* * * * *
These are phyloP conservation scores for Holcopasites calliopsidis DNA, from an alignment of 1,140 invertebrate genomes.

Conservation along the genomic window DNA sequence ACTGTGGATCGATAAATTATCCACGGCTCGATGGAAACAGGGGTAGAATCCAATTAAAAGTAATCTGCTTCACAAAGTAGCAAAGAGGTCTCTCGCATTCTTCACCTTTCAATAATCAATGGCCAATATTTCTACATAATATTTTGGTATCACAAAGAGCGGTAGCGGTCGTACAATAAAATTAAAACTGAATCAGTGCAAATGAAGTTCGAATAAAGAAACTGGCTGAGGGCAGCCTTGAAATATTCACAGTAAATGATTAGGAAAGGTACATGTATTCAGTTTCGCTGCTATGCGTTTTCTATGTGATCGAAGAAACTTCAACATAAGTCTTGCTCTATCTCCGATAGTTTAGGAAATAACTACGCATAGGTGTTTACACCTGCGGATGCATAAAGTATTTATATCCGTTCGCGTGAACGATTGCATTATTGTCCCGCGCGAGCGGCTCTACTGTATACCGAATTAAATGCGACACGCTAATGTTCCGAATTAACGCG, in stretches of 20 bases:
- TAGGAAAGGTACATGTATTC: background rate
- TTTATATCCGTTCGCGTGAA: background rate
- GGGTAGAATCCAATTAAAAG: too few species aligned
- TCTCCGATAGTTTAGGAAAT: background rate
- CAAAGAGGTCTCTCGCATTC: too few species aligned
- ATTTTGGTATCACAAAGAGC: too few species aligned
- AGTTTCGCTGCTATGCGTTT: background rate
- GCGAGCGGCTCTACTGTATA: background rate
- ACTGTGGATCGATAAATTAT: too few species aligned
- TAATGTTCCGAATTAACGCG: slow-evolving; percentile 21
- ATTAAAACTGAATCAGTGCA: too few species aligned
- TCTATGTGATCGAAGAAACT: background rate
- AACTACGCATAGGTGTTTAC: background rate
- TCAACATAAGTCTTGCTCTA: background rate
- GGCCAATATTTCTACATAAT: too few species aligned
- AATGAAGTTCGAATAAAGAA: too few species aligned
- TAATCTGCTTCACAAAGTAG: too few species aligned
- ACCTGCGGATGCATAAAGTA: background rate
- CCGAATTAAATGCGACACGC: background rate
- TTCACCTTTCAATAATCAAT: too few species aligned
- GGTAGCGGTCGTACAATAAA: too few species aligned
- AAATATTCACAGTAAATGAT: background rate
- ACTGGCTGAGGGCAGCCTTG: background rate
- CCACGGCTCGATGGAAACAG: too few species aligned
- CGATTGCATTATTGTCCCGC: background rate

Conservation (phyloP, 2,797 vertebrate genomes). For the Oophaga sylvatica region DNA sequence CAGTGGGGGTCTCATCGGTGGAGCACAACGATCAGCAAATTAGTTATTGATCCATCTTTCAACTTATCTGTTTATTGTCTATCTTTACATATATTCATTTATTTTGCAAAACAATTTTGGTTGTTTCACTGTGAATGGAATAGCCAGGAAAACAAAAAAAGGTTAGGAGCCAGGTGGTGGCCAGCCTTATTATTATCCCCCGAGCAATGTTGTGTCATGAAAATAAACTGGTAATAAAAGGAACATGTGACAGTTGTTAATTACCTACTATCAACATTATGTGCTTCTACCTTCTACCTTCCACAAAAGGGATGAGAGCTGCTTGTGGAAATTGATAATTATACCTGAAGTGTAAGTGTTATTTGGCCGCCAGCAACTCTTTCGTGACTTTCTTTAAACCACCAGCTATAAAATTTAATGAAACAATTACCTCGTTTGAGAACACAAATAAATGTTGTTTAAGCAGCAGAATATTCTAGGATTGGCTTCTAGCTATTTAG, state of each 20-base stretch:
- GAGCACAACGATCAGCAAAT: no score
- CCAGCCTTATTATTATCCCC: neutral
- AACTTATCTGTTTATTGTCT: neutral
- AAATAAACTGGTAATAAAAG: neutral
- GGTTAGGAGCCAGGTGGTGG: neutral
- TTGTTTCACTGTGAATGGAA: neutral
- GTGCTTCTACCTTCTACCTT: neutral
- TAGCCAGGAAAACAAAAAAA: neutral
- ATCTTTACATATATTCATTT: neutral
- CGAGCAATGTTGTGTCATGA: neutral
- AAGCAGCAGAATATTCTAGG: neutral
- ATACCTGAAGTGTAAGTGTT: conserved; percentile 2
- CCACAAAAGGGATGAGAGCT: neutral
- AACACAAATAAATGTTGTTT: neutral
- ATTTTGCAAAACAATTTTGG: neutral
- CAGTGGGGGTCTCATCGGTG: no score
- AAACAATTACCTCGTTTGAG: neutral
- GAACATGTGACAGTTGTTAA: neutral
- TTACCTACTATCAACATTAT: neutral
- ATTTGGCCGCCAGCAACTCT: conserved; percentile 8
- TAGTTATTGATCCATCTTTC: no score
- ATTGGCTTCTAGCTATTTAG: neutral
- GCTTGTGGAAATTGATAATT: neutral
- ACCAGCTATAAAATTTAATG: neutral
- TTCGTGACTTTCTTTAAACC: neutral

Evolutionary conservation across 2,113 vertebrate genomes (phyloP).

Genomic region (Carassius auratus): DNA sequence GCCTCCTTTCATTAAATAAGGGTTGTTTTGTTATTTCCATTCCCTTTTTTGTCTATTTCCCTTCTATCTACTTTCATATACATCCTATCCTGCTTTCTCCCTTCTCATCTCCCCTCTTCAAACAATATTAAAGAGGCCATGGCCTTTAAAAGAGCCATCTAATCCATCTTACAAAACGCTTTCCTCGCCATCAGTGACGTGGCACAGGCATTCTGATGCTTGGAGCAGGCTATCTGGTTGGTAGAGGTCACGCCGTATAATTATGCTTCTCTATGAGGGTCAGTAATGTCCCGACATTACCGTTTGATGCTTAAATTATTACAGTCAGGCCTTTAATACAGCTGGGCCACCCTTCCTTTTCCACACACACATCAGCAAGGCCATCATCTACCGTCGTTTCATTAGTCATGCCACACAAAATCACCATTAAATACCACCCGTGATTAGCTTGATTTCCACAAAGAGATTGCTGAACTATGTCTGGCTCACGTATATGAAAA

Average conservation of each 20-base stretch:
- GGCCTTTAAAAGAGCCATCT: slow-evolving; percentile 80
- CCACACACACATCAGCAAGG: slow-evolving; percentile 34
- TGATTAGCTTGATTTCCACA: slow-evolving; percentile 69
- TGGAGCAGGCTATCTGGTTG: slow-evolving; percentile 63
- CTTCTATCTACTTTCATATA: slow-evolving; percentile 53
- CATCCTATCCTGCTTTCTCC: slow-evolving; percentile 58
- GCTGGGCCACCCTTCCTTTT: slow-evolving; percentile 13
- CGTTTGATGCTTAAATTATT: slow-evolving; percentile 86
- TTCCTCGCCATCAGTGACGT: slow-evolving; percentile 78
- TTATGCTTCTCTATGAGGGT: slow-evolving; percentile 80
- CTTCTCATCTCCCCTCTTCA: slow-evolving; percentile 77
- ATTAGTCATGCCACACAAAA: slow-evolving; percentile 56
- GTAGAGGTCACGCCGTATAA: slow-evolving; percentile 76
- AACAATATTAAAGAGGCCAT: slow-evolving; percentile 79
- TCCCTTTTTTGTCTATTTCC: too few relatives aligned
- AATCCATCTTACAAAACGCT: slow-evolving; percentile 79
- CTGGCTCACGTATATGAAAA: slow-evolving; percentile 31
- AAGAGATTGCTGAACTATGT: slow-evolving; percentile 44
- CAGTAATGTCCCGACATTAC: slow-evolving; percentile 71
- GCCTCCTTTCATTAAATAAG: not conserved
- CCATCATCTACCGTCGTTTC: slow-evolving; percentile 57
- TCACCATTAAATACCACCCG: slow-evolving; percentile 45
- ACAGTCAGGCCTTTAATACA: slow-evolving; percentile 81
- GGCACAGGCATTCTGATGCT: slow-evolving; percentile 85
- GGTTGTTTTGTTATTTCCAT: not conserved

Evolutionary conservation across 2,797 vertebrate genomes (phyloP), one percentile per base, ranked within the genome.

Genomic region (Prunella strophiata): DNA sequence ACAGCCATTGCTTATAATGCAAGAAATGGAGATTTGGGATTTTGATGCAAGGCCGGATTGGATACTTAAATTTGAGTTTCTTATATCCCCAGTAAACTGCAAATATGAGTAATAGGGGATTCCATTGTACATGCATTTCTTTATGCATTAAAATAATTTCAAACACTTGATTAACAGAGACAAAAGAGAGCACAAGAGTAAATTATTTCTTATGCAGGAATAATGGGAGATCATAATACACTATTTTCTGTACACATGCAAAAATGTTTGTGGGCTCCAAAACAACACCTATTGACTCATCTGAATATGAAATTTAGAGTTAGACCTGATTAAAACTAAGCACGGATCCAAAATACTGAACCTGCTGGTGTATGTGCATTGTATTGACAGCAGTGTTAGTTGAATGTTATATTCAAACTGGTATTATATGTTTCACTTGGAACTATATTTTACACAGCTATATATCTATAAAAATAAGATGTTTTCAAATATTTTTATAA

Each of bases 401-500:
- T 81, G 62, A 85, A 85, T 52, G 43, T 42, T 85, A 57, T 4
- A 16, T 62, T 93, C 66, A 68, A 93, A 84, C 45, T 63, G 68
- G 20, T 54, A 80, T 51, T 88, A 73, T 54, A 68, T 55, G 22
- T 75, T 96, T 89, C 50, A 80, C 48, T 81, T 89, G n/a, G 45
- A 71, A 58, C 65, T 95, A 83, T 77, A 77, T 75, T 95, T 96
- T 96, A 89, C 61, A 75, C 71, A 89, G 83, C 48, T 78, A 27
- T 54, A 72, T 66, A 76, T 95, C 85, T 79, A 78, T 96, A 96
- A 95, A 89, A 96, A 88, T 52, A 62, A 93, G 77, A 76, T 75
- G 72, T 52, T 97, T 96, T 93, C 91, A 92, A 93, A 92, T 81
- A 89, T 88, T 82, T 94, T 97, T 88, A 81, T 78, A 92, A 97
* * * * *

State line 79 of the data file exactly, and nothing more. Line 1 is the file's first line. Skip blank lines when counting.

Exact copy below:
- ACAGTCAGGCCTTTAATACA: slow-evolving; percentile 81